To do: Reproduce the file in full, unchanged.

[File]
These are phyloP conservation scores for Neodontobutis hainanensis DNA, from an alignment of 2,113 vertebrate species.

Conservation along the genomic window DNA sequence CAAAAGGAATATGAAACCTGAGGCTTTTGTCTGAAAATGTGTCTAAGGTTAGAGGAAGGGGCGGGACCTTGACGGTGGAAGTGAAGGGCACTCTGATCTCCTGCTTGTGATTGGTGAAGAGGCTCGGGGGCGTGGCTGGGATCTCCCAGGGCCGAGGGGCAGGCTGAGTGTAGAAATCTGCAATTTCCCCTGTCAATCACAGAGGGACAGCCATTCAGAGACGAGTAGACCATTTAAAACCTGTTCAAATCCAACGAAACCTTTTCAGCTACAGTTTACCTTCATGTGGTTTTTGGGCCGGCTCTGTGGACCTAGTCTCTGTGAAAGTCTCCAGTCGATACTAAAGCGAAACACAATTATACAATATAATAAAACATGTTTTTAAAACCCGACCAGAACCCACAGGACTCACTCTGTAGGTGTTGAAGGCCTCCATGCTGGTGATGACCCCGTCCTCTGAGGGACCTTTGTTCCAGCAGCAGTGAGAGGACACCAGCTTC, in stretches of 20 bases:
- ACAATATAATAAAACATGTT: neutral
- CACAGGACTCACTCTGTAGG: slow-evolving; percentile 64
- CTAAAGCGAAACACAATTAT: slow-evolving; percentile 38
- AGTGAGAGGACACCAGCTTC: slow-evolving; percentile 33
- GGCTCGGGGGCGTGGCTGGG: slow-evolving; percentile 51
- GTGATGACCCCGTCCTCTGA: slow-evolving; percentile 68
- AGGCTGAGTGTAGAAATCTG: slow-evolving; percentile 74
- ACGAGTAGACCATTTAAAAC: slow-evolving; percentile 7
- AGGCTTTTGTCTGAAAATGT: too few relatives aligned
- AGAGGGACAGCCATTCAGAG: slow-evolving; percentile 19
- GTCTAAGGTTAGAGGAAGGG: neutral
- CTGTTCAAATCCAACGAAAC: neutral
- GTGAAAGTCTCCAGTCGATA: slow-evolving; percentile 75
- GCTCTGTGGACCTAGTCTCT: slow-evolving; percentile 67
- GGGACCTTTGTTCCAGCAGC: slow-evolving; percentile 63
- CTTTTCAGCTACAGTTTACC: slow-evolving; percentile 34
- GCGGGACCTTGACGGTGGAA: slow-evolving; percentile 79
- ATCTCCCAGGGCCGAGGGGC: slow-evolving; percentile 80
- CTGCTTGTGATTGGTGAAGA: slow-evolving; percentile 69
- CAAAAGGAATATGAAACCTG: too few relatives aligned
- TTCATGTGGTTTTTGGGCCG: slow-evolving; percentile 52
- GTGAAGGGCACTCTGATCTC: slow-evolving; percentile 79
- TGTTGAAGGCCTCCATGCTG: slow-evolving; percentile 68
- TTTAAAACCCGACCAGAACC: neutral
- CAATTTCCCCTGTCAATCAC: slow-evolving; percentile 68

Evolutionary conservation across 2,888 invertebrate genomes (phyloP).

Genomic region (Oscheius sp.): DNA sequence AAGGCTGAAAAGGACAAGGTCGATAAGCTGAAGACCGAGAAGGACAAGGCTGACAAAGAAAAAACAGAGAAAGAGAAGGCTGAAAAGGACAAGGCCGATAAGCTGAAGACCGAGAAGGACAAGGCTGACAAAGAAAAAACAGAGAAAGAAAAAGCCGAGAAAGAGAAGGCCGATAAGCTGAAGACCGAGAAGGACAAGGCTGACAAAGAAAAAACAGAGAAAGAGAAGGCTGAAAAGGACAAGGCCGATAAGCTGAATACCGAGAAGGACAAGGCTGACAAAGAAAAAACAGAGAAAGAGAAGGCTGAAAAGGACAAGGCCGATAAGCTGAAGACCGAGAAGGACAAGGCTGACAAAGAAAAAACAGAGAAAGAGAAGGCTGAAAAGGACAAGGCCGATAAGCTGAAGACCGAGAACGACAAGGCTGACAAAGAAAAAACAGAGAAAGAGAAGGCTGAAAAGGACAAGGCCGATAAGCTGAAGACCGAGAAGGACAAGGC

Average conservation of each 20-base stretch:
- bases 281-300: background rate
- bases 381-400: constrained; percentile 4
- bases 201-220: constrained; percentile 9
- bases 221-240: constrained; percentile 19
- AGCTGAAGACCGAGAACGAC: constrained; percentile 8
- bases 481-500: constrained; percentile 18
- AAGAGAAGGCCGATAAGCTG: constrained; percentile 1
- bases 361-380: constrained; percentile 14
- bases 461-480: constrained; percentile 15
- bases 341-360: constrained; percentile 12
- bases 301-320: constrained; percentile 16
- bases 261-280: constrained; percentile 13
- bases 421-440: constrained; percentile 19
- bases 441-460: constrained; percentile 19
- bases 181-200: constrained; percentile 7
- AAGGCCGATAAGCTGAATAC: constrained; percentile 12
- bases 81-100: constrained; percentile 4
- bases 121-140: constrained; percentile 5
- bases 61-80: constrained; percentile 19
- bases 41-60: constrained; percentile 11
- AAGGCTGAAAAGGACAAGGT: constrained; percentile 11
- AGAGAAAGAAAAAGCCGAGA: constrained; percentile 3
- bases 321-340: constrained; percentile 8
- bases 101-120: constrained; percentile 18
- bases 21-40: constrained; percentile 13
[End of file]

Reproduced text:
These are phyloP conservation scores for Neodontobutis hainanensis DNA, from an alignment of 2,113 vertebrate species.

Conservation along the genomic window DNA sequence CAAAAGGAATATGAAACCTGAGGCTTTTGTCTGAAAATGTGTCTAAGGTTAGAGGAAGGGGCGGGACCTTGACGGTGGAAGTGAAGGGCACTCTGATCTCCTGCTTGTGATTGGTGAAGAGGCTCGGGGGCGTGGCTGGGATCTCCCAGGGCCGAGGGGCAGGCTGAGTGTAGAAATCTGCAATTTCCCCTGTCAATCACAGAGGGACAGCCATTCAGAGACGAGTAGACCATTTAAAACCTGTTCAAATCCAACGAAACCTTTTCAGCTACAGTTTACCTTCATGTGGTTTTTGGGCCGGCTCTGTGGACCTAGTCTCTGTGAAAGTCTCCAGTCGATACTAAAGCGAAACACAATTATACAATATAATAAAACATGTTTTTAAAACCCGACCAGAACCCACAGGACTCACTCTGTAGGTGTTGAAGGCCTCCATGCTGGTGATGACCCCGTCCTCTGAGGGACCTTTGTTCCAGCAGCAGTGAGAGGACACCAGCTTC, in stretches of 20 bases:
- ACAATATAATAAAACATGTT: neutral
- CACAGGACTCACTCTGTAGG: slow-evolving; percentile 64
- CTAAAGCGAAACACAATTAT: slow-evolving; percentile 38
- AGTGAGAGGACACCAGCTTC: slow-evolving; percentile 33
- GGCTCGGGGGCGTGGCTGGG: slow-evolving; percentile 51
- GTGATGACCCCGTCCTCTGA: slow-evolving; percentile 68
- AGGCTGAGTGTAGAAATCTG: slow-evolving; percentile 74
- ACGAGTAGACCATTTAAAAC: slow-evolving; percentile 7
- AGGCTTTTGTCTGAAAATGT: too few relatives aligned
- AGAGGGACAGCCATTCAGAG: slow-evolving; percentile 19
- GTCTAAGGTTAGAGGAAGGG: neutral
- CTGTTCAAATCCAACGAAAC: neutral
- GTGAAAGTCTCCAGTCGATA: slow-evolving; percentile 75
- GCTCTGTGGACCTAGTCTCT: slow-evolving; percentile 67
- GGGACCTTTGTTCCAGCAGC: slow-evolving; percentile 63
- CTTTTCAGCTACAGTTTACC: slow-evolving; percentile 34
- GCGGGACCTTGACGGTGGAA: slow-evolving; percentile 79
- ATCTCCCAGGGCCGAGGGGC: slow-evolving; percentile 80
- CTGCTTGTGATTGGTGAAGA: slow-evolving; percentile 69
- CAAAAGGAATATGAAACCTG: too few relatives aligned
- TTCATGTGGTTTTTGGGCCG: slow-evolving; percentile 52
- GTGAAGGGCACTCTGATCTC: slow-evolving; percentile 79
- TGTTGAAGGCCTCCATGCTG: slow-evolving; percentile 68
- TTTAAAACCCGACCAGAACC: neutral
- CAATTTCCCCTGTCAATCAC: slow-evolving; percentile 68

Evolutionary conservation across 2,888 invertebrate genomes (phyloP).

Genomic region (Oscheius sp.): DNA sequence AAGGCTGAAAAGGACAAGGTCGATAAGCTGAAGACCGAGAAGGACAAGGCTGACAAAGAAAAAACAGAGAAAGAGAAGGCTGAAAAGGACAAGGCCGATAAGCTGAAGACCGAGAAGGACAAGGCTGACAAAGAAAAAACAGAGAAAGAAAAAGCCGAGAAAGAGAAGGCCGATAAGCTGAAGACCGAGAAGGACAAGGCTGACAAAGAAAAAACAGAGAAAGAGAAGGCTGAAAAGGACAAGGCCGATAAGCTGAATACCGAGAAGGACAAGGCTGACAAAGAAAAAACAGAGAAAGAGAAGGCTGAAAAGGACAAGGCCGATAAGCTGAAGACCGAGAAGGACAAGGCTGACAAAGAAAAAACAGAGAAAGAGAAGGCTGAAAAGGACAAGGCCGATAAGCTGAAGACCGAGAACGACAAGGCTGACAAAGAAAAAACAGAGAAAGAGAAGGCTGAAAAGGACAAGGCCGATAAGCTGAAGACCGAGAAGGACAAGGC

Average conservation of each 20-base stretch:
- bases 281-300: background rate
- bases 381-400: constrained; percentile 4
- bases 201-220: constrained; percentile 9
- bases 221-240: constrained; percentile 19
- AGCTGAAGACCGAGAACGAC: constrained; percentile 8
- bases 481-500: constrained; percentile 18
- AAGAGAAGGCCGATAAGCTG: constrained; percentile 1
- bases 361-380: constrained; percentile 14
- bases 461-480: constrained; percentile 15
- bases 341-360: constrained; percentile 12
- bases 301-320: constrained; percentile 16
- bases 261-280: constrained; percentile 13
- bases 421-440: constrained; percentile 19
- bases 441-460: constrained; percentile 19
- bases 181-200: constrained; percentile 7
- AAGGCCGATAAGCTGAATAC: constrained; percentile 12
- bases 81-100: constrained; percentile 4
- bases 121-140: constrained; percentile 5
- bases 61-80: constrained; percentile 19
- bases 41-60: constrained; percentile 11
- AAGGCTGAAAAGGACAAGGT: constrained; percentile 11
- AGAGAAAGAAAAAGCCGAGA: constrained; percentile 3
- bases 321-340: constrained; percentile 8
- bases 101-120: constrained; percentile 18
- bases 21-40: constrained; percentile 13